It’s now March: The Official Month Of College Basketball™.
And as you prepare to fill out your brackets, it’s also a reasonable time to evaluate the NBA draft.
As of this article’s writing, the Utah Jazz would own the No. 12, No. 15, and No. 27 picks in the draft, the latter two thanks to the trades made last summer.
But while this once looked like an ideal year to own three first-round draft picks (experts began the year believing this class was not only strong at the top but deep with great talents who would be available in the late lottery or beyond), the collegiate season has made the fate of this draft class less clear.
Some projected lottery picks have gotten hurt, while others have struggled much more than expected. Meanwhile, some sophomores, juniors, and seniors who teams were hoping would pop to some degree simply haven’t, making this draft class pretty reliant on its one-and-done freshmen.
Most still consider this to be a strong draft overall. It’s just a little disappointing in the Jazz’s current draft range compared perhaps to preseason expectations.
After talking with various league sources and draft experts — including at the FIBA/NBA Basketball Without Borders camp in Salt Lake City at All-Star Weekend — here’s a Jazz-centric list of things to know.
The top 4
First, one very clear brilliancy at the top: Victor Wembanyama. The French prospect who stands at 7-5 with an 8-foot wingspan (in a human being!) has now frequently added a very ridiculous floating 3-point shot to his game, using his absurd length to turn 23-footers into closer shots. He still scores from everywhere, passes, rebounds, blocks shots; his player comparison is still Rudy Gobert mixed with Kevin Durant. He has also stayed healthy through this season, too. I have called him the best prospect in NBA history, I stand by that, and I can’t wait until he’s in the NBA.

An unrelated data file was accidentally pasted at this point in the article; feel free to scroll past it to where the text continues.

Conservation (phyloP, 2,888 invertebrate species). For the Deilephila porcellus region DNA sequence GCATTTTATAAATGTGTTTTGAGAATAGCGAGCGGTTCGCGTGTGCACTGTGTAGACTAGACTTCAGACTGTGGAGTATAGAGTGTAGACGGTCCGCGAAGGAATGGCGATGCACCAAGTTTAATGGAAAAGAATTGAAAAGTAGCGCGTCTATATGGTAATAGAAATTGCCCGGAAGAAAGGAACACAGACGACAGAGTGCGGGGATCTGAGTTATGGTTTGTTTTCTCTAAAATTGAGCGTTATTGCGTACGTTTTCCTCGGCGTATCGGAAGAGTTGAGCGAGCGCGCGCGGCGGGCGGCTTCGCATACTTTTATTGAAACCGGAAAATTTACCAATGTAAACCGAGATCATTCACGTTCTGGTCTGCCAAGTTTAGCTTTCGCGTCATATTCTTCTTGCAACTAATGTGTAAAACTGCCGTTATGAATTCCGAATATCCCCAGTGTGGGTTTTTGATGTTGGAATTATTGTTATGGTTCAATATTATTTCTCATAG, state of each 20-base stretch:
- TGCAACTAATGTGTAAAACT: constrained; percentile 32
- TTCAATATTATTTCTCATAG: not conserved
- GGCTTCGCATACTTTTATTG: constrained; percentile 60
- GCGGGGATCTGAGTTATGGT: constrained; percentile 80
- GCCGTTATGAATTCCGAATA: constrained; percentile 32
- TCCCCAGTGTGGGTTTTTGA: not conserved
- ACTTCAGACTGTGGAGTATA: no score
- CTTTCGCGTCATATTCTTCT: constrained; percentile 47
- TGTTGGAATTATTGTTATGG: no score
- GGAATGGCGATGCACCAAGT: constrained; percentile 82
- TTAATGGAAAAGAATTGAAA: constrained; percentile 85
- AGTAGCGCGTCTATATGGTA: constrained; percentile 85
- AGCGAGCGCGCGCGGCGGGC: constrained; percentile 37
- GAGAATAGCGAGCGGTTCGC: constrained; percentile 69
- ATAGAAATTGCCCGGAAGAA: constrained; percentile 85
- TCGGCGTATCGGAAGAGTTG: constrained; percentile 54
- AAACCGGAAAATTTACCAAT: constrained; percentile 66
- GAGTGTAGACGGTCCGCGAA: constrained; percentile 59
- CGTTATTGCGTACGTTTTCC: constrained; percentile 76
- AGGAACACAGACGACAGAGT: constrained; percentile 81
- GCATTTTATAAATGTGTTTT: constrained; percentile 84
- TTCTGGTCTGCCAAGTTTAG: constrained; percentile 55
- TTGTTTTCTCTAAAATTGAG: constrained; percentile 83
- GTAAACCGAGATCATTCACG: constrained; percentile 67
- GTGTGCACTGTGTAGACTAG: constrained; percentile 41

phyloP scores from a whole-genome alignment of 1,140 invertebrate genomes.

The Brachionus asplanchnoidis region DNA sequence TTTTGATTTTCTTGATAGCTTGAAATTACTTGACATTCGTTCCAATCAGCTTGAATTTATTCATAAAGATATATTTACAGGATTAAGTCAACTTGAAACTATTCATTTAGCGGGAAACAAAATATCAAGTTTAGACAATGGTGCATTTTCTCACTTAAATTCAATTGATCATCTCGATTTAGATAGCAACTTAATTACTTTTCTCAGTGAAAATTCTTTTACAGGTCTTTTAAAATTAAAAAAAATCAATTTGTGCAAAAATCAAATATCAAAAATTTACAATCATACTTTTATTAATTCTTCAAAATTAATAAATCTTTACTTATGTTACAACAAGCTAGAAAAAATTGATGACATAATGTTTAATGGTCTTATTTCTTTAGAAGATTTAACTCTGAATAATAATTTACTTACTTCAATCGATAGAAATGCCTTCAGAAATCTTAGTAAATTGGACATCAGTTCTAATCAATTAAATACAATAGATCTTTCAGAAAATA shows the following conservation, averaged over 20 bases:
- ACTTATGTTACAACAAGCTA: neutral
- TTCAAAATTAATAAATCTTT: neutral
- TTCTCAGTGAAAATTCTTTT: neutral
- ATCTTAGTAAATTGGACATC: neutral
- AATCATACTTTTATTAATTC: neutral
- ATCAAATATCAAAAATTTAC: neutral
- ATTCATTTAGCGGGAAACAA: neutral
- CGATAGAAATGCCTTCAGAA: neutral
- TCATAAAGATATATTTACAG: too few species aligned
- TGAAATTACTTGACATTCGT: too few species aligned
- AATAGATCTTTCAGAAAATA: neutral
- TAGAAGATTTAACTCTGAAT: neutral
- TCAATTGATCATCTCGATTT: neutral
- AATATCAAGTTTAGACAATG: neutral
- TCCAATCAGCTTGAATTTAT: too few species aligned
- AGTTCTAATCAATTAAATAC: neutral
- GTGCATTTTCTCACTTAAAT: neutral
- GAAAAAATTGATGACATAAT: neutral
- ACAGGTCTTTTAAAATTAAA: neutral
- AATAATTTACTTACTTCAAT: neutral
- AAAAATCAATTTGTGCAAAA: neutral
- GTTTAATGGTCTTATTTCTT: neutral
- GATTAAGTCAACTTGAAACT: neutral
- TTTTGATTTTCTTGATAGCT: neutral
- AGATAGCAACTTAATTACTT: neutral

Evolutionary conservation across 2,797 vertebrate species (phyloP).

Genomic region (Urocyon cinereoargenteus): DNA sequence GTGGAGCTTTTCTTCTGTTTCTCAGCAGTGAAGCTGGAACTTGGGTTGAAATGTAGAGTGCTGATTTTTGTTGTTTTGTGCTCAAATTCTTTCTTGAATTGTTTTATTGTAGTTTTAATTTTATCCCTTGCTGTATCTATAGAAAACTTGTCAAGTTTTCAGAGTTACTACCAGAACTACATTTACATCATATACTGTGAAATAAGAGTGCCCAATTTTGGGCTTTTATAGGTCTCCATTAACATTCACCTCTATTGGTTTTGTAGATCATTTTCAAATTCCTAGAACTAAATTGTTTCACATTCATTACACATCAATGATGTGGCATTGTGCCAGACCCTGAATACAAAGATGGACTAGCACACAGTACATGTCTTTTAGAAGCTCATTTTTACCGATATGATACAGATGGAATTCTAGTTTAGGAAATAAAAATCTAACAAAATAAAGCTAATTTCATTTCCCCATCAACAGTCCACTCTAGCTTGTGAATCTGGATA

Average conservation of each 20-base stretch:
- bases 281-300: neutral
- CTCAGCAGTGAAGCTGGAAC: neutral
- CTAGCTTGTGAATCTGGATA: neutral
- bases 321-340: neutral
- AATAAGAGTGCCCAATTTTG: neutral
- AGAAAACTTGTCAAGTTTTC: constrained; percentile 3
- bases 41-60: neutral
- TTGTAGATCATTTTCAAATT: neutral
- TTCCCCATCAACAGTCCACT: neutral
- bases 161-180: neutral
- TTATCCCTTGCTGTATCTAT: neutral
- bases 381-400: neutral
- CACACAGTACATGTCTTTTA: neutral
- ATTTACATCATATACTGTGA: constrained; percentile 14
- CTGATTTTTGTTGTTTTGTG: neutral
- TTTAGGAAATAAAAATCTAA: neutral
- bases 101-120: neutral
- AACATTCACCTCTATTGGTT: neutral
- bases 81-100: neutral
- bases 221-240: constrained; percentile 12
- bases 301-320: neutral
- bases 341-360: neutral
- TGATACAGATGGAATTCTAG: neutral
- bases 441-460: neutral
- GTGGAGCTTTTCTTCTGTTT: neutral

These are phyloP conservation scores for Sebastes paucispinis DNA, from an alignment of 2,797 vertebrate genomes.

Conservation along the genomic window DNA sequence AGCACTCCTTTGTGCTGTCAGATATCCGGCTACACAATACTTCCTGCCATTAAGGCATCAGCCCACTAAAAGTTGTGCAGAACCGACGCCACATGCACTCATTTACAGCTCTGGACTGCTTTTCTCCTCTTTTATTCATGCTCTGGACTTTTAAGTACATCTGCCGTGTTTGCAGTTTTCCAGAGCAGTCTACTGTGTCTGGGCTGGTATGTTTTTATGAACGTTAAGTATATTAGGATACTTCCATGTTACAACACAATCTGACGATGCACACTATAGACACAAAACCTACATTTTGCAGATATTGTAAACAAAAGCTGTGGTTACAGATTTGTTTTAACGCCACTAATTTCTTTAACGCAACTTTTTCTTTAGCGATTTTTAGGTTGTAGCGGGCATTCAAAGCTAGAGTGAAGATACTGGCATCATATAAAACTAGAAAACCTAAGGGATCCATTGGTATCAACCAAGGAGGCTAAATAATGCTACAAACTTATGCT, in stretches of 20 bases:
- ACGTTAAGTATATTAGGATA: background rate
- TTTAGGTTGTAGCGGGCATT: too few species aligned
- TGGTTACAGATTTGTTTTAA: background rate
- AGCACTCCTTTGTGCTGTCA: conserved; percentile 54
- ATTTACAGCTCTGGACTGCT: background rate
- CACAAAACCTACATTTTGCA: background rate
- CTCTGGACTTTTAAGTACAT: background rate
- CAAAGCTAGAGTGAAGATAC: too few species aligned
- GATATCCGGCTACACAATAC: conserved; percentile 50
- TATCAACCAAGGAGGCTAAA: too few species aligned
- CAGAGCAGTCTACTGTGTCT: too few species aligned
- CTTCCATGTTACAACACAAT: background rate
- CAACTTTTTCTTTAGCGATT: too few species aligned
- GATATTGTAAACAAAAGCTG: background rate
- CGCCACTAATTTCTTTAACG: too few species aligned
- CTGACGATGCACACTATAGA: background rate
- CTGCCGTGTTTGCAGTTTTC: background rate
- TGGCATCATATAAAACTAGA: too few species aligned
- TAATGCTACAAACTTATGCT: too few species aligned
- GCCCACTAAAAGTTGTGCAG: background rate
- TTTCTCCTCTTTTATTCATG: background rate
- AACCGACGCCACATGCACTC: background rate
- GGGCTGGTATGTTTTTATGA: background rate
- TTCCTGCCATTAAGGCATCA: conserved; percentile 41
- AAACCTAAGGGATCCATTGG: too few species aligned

Scoot Henderson at No. 2 continues to do very well in the G League as a 19-year-old. An athletic guard, he’s strong at 6-2, aggressive, a huge dunker, a smooth shot-maker. I got the chance to talk to him at the G League’s All-Star game and definitely noticed the breezy confidence that NBA evaluators describe when talking about his game.
Alabama’s Brandon Miller has had a terrific freshman season as a 6-9 forward with a smooth 3-point shot and a newly aggressive driving game. He’s a good defender as well, and his role throughout the season has grown. But his talents as a prospect have been overshadowed by his alleged connection to the shooting death of a woman in Tuscaloosa. According to police, former Alabama player Darius Miles asked Miller to bring Miles’ gun to the scene of the crime, and Miller did. Prosecutors, though, have said Miller didn’t break state law and have declined to charge him.
Meanwhile, Amen Thompson gets into this top-4 because of his athleticism. He’s 6-7 and just ridiculously bouncy and smooth driving the lane. The Athletic’s Sam Vecenie argues that he’ll enter the NBA as one of its top-5 athletes. Even if he can’t shoot (and he can’t right now), and even if he’s playing against players as part of the controversial Overtime Elite program who are multiple years younger than he is, the athleticism alone provides an NBA future for him. It means All-NBA potential, too.
That’s pretty clearly the draft’s top tier, which lines up nicely with the current NBA lottery system which gives every non-playoff team a chance at getting into the top four. The worst teams in the NBA have a 52% chance at getting one of those four players, while slots 4-9 have between a 20% to 49% of a top-four pick. Right now, the Jazz would only have a 5% chance at getting one of these All-NBA potential talents.
Late lottery struggles
A number of players projected at the beginning of the year to go in the middle-to-late lottery have struggled.
• Amen Thompson’s twin, Ausar, is also a promising prospect in his own right — but he’s just slightly less athletic than his one-minute-older brother. As a result, the shot is more important for him, and it also hasn’t improved much this season.
• Nick Smith, who was projected as the draft’s No. 3 pick this summer, hurt his knee and has missed most of Arkansas’ season. The good news is that he has returned, the bad news is that he is shooting under 40% from the field for the season and has struggled to show that he’s more than a tough-shot-taker and maker. Tyler Herro is one comparison — a good player, but short of an All-Star so far.